Sample 1st Paragraph for International Dentist Program
There will be many applicants to your competitive program that have more experience practicing dentistry than I do. Nevertheless, I hope to be selected based on my intense dedication and drive for dentistry and the prevention as well as cure of oral health disease. I have not really had the opportunity to gain much experience because I only finished dental school in my native India in April of 2015. That following month, I was engaged; and moved to the US in July of 2016. I took my NBDE Part 1in December of 2016 and while I was waiting for my results I worked at a dentists' office close to home for one full month as a surgical assistant. After I was notified that I passed, I stopped working so as to devote myself full time to preparation for the NBDE Part 2, which I passed last month, May of 2017. I'm now looking for shadowing opportunities, taking several courses for certification, and have already completed the BLS-CPR Program.
President Donald Trump has put immigration at the center of the national debate on multiple fronts and this has immediate implications for foreign-trained dentists seeking advanced education in dentistry in the USA. Of course, there’s the roiling politics surrounding a proposed southern border wall, but there’s also contention over the extent to which the country should allow highly skilled foreigners to work here on special visas.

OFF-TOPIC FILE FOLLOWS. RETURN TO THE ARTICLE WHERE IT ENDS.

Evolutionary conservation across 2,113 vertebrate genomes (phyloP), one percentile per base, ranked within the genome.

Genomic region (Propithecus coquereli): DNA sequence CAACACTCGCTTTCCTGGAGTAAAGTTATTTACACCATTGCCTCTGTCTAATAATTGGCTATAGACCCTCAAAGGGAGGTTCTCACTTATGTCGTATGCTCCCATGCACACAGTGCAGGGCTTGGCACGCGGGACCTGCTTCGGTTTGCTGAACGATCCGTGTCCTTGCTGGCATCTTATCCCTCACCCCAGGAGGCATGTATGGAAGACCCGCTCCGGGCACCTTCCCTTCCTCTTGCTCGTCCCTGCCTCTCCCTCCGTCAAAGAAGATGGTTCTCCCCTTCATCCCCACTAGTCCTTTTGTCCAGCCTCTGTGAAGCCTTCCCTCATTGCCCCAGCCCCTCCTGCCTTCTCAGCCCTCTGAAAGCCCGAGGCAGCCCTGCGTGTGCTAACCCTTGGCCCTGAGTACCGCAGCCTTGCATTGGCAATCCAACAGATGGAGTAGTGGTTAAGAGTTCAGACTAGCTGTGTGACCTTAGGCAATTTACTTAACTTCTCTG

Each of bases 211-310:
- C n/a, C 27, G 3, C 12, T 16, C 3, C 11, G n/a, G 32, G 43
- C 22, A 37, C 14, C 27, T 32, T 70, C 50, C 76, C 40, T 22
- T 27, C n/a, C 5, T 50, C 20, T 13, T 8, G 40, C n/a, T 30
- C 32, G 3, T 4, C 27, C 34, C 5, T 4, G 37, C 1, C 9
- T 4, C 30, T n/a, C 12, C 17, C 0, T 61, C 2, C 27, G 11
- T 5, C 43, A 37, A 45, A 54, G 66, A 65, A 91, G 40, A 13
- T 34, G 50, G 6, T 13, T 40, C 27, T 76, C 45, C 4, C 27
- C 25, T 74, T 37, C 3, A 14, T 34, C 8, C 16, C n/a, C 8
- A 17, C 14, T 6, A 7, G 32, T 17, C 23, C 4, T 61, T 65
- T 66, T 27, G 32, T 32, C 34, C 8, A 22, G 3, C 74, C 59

The H-1B visa program, created in 1990 to give foreign workers with specialized skills temporary authorization to work in the U.S., has come under fire of late, as some say lax standards permit companies to import foreign workers to do jobs Americans could do at lower wages – others go so far as to cite foreign dentists as possible security risks.
Trump signed the “Buy American and Hire American" executive order calling on federal officials to “suggest reforms to help ensure that H-1B visas are awarded to the most-skilled petition beneficiaries. Trade agreements are also under review in an attempt to prioritize. U.S. products and workers. In Minnesota, for example, the number of applications by companies to bring foreign workers into the state has been on the rise in recent years, from around 15,000 workers requested in 2011 to more than 21,000 in 2015.